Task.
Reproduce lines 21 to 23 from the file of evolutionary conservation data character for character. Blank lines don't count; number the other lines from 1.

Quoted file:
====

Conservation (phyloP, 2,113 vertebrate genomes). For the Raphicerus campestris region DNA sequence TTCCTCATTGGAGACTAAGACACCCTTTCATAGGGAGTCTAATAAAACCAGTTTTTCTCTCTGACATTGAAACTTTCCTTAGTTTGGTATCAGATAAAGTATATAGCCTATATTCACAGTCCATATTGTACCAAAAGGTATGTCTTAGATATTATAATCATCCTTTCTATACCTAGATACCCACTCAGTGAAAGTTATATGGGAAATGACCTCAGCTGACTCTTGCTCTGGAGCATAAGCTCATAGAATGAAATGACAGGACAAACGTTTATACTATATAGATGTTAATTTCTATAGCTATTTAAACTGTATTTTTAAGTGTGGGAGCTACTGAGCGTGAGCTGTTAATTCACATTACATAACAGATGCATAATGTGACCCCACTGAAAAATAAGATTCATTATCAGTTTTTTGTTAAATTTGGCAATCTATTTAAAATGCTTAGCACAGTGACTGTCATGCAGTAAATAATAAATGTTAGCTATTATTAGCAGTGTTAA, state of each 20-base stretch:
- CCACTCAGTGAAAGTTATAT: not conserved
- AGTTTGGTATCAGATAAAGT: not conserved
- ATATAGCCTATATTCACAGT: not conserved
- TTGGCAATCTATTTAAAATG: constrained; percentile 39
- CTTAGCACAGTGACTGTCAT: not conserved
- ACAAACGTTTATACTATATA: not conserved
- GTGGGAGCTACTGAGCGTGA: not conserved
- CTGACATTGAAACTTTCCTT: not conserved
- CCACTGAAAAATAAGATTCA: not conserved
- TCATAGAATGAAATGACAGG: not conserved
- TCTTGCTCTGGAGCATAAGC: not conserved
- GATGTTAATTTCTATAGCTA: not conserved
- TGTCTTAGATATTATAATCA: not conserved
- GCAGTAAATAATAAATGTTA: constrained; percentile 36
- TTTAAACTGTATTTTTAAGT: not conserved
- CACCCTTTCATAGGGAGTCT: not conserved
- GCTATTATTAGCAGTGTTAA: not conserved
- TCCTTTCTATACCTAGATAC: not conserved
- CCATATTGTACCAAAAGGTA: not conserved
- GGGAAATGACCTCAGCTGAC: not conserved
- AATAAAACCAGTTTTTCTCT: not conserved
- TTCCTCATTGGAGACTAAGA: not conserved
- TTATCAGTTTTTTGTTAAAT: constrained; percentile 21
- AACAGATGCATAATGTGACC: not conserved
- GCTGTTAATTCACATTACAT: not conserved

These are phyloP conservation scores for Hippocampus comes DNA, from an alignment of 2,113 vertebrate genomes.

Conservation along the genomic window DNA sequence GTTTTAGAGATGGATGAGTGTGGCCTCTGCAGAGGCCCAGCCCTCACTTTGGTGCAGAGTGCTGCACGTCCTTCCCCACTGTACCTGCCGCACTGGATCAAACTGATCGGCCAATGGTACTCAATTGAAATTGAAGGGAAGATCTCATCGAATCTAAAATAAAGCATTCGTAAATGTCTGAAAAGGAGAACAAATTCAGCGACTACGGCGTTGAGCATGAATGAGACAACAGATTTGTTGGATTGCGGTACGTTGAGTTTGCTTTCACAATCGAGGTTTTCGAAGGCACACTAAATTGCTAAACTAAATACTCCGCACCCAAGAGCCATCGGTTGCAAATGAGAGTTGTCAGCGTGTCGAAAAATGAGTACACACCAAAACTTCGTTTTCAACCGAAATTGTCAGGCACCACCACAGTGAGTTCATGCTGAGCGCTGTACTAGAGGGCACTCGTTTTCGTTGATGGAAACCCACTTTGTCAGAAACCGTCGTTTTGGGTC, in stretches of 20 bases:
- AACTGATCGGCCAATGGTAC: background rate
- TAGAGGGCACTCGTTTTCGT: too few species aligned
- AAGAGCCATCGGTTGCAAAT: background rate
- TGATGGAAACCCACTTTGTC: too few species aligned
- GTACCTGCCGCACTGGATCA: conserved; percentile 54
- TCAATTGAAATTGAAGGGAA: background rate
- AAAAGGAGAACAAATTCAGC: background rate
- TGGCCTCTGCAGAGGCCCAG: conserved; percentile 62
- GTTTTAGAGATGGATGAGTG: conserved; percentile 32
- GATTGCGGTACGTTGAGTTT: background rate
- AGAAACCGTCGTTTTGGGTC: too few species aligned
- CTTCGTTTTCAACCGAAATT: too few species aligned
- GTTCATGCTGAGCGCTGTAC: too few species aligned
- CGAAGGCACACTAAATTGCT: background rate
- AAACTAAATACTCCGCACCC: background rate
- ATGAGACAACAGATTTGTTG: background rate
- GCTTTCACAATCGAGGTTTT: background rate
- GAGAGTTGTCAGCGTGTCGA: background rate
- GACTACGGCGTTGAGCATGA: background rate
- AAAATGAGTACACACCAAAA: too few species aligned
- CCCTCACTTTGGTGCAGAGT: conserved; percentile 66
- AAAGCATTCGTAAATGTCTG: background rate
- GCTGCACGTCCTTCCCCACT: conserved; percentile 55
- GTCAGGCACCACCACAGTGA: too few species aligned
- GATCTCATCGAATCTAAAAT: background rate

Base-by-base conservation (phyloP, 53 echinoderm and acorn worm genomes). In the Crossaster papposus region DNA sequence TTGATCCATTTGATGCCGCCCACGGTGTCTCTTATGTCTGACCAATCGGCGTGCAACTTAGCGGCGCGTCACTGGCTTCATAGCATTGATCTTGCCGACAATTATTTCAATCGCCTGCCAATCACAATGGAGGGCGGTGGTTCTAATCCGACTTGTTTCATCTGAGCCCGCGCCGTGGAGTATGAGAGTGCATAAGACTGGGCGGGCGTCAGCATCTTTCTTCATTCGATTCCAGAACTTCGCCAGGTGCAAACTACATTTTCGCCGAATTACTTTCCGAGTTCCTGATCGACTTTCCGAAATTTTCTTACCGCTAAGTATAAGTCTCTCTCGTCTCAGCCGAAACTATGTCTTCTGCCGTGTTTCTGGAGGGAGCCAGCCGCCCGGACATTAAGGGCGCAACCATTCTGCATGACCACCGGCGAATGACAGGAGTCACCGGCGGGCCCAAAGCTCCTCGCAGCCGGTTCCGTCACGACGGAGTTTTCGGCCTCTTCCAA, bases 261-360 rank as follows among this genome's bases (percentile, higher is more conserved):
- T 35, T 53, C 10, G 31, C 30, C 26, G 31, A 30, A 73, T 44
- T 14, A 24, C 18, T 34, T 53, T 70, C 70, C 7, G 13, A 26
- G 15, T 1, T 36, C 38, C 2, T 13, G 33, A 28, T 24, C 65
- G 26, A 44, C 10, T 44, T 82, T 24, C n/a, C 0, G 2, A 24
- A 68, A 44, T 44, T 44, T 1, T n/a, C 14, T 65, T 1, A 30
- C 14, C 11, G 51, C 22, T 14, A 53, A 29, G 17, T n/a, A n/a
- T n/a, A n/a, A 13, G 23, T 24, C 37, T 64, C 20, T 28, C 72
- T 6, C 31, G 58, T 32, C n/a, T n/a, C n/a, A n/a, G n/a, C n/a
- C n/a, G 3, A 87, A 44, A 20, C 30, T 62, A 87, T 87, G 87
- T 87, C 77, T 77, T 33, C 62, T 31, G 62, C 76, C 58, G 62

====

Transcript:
- GGGAAATGACCTCAGCTGAC: not conserved
- AATAAAACCAGTTTTTCTCT: not conserved
- TTCCTCATTGGAGACTAAGA: not conserved